Electrical and Optical Gain Lever Effects in InGaAs Double Quantum Well Diode Lasers Page: 3 of 12
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Electrical and Optical Gain Lever Effects in
InGaAs Double Quantum Well Diode Lasers
Michael D. Pocha, Senior Member, IEEE, Lynford L. Goddard, Member, IEEE, Tiziana C. Bond,
Member, IEEE, Rebecca J. Nikolid, Member, IEEE, Stephen P. Vernon, Jeffrey S. Kallman, and
Elaine M. Behymer
Abstract- In multisection laser diodes, the amplitude or
frequency modulation (AM or FM) efficiency can be improved
using the gain lever effect. To study gain lever, InGaAs double
quantum well (DQW) edge emitting lasers have been fabricated
with integrated passive waveguides and dual sections providing a
range of split ratios from 1:1 to 9:1. Both the electrical and the
optical gain lever have been examined. An electrical gain lever
with greater than 7 dB enhancement of AM efficiency was
achieved within the range of appropriate DC biasing currents,
but this gain dropped rapidly outside this range. We observed a 4
dB gain in the optical AM efficiency under non-ideal biasing
conditions. This value agreed with the measured gain for the
electrical AM efficiency under similar conditions. We also
examined the gain lever effect under large signal modulation for
digital logic switching applications. To get a useful gain lever for
optical gain quenched logic, a long control section is needed to
preserve the gain lever strength and a long interaction length
between the input optical signal and the lasing field of the diode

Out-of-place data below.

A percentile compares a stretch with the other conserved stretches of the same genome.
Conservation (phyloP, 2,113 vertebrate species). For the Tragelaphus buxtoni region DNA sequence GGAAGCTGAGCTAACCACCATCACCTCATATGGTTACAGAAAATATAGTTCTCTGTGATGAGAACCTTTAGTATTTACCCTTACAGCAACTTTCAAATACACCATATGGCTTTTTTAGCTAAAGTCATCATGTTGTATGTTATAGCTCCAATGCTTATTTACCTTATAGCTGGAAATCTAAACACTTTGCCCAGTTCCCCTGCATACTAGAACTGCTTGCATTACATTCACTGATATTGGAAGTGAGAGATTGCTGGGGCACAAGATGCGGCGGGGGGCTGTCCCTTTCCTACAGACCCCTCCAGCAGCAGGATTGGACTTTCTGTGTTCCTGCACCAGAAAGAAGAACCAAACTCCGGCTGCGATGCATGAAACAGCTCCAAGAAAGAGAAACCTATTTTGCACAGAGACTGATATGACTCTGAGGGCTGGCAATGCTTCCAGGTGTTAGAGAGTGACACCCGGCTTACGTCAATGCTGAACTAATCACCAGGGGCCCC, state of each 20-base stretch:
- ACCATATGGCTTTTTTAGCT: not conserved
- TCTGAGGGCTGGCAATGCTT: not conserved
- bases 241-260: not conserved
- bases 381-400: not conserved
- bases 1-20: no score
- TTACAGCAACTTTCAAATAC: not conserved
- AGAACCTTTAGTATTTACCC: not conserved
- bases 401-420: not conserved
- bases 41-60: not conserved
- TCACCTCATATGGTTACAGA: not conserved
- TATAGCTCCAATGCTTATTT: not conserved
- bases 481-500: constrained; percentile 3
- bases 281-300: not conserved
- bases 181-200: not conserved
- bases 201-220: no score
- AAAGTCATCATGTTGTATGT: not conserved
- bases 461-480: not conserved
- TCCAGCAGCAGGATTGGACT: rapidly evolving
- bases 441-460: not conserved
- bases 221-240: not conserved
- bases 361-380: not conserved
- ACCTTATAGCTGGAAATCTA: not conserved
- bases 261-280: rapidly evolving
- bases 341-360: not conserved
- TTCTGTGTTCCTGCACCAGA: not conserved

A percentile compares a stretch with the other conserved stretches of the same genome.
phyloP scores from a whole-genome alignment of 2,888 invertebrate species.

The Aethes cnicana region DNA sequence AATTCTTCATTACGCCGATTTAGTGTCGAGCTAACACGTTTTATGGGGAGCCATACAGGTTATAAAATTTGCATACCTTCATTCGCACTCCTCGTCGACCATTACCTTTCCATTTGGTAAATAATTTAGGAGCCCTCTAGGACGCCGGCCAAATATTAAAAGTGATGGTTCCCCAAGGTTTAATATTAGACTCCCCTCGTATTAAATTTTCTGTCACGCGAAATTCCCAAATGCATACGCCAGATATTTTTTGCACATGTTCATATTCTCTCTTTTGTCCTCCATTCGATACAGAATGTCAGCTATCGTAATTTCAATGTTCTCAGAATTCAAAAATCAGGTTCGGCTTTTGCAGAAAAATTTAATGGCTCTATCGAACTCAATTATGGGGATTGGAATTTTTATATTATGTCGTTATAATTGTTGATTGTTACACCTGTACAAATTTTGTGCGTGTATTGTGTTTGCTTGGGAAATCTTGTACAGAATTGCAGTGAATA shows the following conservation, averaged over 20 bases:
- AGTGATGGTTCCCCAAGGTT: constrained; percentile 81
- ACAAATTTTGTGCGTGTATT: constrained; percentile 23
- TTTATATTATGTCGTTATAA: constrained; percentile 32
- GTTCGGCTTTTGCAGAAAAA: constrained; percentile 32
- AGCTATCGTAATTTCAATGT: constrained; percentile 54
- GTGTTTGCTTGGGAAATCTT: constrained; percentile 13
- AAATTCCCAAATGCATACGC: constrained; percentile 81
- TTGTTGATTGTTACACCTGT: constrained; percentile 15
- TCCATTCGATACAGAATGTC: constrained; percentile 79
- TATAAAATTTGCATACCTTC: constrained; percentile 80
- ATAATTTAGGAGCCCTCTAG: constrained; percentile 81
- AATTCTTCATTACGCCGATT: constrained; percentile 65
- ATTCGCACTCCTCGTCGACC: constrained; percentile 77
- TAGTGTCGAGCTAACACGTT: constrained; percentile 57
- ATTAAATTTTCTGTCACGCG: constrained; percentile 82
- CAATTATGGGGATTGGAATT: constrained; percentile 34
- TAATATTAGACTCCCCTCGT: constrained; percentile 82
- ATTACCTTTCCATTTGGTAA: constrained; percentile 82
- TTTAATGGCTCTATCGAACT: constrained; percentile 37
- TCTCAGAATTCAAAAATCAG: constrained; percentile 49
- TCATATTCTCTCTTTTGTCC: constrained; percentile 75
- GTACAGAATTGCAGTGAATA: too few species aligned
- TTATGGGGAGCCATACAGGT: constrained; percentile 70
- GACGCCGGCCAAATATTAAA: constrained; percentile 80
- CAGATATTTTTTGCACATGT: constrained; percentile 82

must be provided. The gain lever parameter space has been fully
characterized and validated against numerical simulations of a
semi-3D hybrid beam propagation method (BPM) model for the
coupled electron-photon rate equation. We find that the optical
gain lever can be treated using the electrical injection model,
once the absorption in the sample is known.
Index Terms- amplitude modulation, gain lever, photonic
integrated circuits, semiconductor device measurement,
semiconductor device simulation, semiconductor lasers
G AIN competition in lasers offers the potential of
integrating several digital logic functions on the same
chip and with many applications for all-optical, high-speed
switching. Lasers with optical gain control, capable of routing
and logic functions ,  via the gain quench effect , 
have been demonstrated. All-optical photonic integrated
circuits where, edge emitting lasers and laser-logic (gain-
quenched inverters & nor-gates) will be interconnected by
passive waveguides in a monolithic integrated circuit are
Manuscript received February 23, 2007. This work was performed under
the auspices of the U.S. Department of Energy by University of California,
Lawrence Livermore National Laboratory under Contract W-7405-Eng-48.
All authors are with the Lawrence Livermore National Laboratory, P.O.
Box 808, L-222, Livermore, CA 94551-0808 USA (phone: 925-422-8664;
fax: 925-422-2783; e-mail: email@example.com).